Archive for September, 2012

FALLS PREVENTION

Monday, September 24th, 2012 by admin

Fall prevention is an enormous topic that, as an Occupational Therapist, I get asked about all the time.  No one wants to or anticipates falling in their home, but it happens.  People always want to know how to not fall while at home.  If you work in healthcare in any way, you are aware of the prevalence of falls across the country.  Being able to advise clients and family members in proper home modifications is vital.  Keep in mind that you cannot prevent falls all together, but with the proper home modifications you can prevent falls as much as possible. 

According to The National Safety Council and Centers for Disease Control (CDC) in 2007, more than 21,700 Americans died as a result of falls; more than 7.9 million people were injured by a fall; and over 1.8 million older adults that had a fall-related injury resulted in an emergency room visit.  Falls are the leading cause of injury-related deaths among older adults 73 and older and the second leading cause of death from ages 60-72 (http://www.nsc.org/safety_home/Resources/Pages/Falls.aspx).”  In addition, a new CDC study published in the Morbidity and Mortality Weekly Report (MMWR), “ an estimated 234,000 people ages 15 and older were treated in U.S. emergency departments (ED) in 2008 for injuries that occurred in bathrooms.  Four out of 5 of these injuries were caused by falls” (http://www.cdc.gov/Features/Fallrisks/).

When I recommend home modifications, I do my best to keep it simple and save costs as much as possible.  This is usually a very overwhelming time for the people I am working with and by sticking to a few basic principles and recommendations I feel that I am generally able to accomplish what I need.  Here are my basic recommendations to decrease the risk of falls and increase safety throughout the home:

1)      To enter the home, be sure that there are handrails on both sides of the stairs.  Ideally, there should be a landing so that the door can swing open all the way to allow for easy entry.  Also be sure to provide/have proper assistance just in case.

2)      Upon entering the home one of the first things I look at is the type of flooring used.  I look for smooth transitions between rooms.  This allows for easy maneuverability of wheels (either on a walker or wheelchair) and reduces a trip hazard of having to step over a threshold.

3)      There should be no throw rugs.  If there are throw rugs that cannot be parted with, use of a non-skid mat under the rug is essential to reduce the possibility of wrinkling and sliding.  Another common suggestion is to tape the edges of the throw rug down to avoid the edge rolling up or getting caught.  Of course always use extra caution when rolling over the edges (of rugs/ thresholds) to avoid a trip hazard.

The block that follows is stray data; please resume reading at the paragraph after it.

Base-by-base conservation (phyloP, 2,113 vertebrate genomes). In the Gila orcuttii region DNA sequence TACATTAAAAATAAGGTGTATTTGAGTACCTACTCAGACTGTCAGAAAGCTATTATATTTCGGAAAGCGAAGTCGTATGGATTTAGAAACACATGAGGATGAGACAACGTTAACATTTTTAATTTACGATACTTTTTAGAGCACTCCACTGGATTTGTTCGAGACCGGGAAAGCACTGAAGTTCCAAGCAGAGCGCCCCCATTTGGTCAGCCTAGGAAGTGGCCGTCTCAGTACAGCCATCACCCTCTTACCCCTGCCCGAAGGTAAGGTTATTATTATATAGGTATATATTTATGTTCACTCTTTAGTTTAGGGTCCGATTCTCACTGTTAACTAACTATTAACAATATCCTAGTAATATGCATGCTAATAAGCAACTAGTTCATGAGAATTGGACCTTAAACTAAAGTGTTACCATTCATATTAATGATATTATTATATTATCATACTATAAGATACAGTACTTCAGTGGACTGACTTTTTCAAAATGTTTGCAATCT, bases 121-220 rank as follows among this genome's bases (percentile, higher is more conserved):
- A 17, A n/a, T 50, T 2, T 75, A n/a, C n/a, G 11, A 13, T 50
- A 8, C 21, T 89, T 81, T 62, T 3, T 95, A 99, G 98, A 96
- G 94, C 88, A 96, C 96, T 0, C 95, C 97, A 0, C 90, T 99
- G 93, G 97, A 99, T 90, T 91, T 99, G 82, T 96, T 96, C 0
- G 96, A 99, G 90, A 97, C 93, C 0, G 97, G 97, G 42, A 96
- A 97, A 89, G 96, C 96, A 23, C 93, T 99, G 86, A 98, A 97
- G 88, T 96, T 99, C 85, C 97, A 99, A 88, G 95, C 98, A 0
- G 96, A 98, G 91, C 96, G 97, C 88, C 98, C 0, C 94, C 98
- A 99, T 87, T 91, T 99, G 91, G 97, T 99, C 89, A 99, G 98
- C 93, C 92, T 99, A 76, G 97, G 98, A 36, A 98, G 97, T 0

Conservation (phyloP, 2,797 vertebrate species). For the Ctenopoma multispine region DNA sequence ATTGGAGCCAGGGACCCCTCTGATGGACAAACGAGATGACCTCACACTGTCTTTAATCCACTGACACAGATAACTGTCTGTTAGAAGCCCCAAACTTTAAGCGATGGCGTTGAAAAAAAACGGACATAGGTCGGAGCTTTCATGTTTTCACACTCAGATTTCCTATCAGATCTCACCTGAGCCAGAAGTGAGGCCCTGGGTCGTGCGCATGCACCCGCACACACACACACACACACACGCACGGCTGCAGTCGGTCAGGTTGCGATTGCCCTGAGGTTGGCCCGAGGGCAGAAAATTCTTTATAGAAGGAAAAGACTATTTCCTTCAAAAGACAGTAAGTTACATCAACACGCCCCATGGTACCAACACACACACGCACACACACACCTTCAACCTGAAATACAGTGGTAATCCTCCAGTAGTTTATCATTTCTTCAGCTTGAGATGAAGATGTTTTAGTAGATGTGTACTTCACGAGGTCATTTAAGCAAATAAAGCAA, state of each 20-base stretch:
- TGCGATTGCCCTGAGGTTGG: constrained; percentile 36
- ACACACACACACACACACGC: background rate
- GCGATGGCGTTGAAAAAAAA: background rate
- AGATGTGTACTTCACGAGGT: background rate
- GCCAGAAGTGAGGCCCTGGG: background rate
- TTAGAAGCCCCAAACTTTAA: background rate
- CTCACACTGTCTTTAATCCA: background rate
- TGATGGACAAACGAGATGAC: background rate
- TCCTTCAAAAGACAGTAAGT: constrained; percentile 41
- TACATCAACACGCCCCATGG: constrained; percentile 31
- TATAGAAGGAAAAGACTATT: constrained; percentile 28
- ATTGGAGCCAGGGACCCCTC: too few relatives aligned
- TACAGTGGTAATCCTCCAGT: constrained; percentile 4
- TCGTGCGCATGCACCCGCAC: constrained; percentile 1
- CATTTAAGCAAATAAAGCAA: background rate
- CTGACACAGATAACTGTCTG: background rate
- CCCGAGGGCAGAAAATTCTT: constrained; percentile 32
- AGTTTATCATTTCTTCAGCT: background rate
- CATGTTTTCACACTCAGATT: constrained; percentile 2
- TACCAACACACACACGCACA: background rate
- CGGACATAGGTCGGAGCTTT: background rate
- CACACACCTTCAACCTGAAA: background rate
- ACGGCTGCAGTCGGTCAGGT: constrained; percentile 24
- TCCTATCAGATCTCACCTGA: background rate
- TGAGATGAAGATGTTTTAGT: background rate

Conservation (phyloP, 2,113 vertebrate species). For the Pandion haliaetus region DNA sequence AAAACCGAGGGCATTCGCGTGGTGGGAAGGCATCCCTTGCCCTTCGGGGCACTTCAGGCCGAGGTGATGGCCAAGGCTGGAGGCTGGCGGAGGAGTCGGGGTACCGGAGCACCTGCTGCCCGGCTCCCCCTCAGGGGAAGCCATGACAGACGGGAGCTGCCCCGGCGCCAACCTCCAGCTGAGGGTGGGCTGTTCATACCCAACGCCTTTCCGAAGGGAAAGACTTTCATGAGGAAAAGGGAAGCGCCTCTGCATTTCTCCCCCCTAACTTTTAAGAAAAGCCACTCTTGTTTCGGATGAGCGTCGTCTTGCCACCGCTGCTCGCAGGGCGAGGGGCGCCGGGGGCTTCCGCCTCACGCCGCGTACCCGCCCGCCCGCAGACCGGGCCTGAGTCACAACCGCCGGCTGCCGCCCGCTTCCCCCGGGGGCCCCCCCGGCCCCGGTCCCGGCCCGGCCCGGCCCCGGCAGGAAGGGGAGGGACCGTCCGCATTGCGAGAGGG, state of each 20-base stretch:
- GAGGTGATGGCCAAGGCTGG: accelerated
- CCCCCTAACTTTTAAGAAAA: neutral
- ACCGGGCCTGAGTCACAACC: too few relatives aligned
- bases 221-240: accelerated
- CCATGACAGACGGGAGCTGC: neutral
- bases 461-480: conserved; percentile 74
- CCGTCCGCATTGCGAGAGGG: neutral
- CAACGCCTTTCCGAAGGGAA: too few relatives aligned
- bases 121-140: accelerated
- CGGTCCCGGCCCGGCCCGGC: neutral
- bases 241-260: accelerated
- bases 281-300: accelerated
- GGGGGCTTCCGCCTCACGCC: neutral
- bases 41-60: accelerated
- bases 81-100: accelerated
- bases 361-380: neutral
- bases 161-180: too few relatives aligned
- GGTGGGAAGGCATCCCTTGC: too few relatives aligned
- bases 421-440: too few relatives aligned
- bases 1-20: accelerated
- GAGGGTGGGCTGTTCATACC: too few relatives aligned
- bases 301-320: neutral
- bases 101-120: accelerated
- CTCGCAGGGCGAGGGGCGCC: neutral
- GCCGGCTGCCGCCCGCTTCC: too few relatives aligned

4)      Keep walkways free of clutter to avoid the need to step over or move things with your feet or equipment while ambulating.  Most standard/basic walkers are ~18” wide so keep this in mind for clearance.  This can be especially difficult in smaller homes with narrow halls and doorways.  If this is the case for you, do the best you can and if possible ask for or get assistance. 

5)      In the bathroom install a grab bar in the shower to assist with standing tasks.  In the instance of a tub/shower combo use a tub transfer bench for easier and safer transfers.   In the instance of a shower stall use a shower chair.  In either case I always err on the side of caution in the case that balance could be an issue.   This way there is a place to sit if needed in a pinch.   Non-skid matting or stickers on the floor can be used to decrease slippage on wet tile.  For ease of toilet transfers, at the very least use a raised toilet seat either with armrests attached or a grab bar on the wall depending on the space available. 

6)      If there are stairs present in/out of the home be sure to use contrast as a marker for the edge of each step.  This can be done simply with electric tape or paint.  People with visual impairments can have difficulty judging where the edge of the step is without contrast.   

7)      In the kitchen be sure that commonly used items are kept within easy reach.  This means to use the bottom shelf of the upper cabinets and the top shelf of lower cabinets as much as possible.   One other tip I love to give is to keep dishes used daily in the dish rack.  This way they are literally within arm’s reach at a moment’s notice.

8)      In the bedroom, as in the kitchen, use top drawers or the easy to reach middle portion of the closet to make clothes retrieval easier.  This way there will be minimal bending and over- reaching for needed items.  Be sure to keep bed linens off the floor to avoid getting feet/walker caught and tangled causing a trip hazard.  

9)      Lighting is key!  Be sure that lighting is kept natural whenever possible.  Avoid glare off shiny objects such as the television or floor.   To achieve this you may only need to change your bulbs to a different wattage or change the position of a lamp to provide less direct light. 

I always remind clients that safety is key!  Each person and each home is different, but with the right foundation you can easily build or change these recommendations to suit your needs. 

Contributed by

Elizabeth R.K. Tomoso, OTR
Occupational Therapist
Independent Life Solutions
(808)280-5176
etomoso@yahoo.com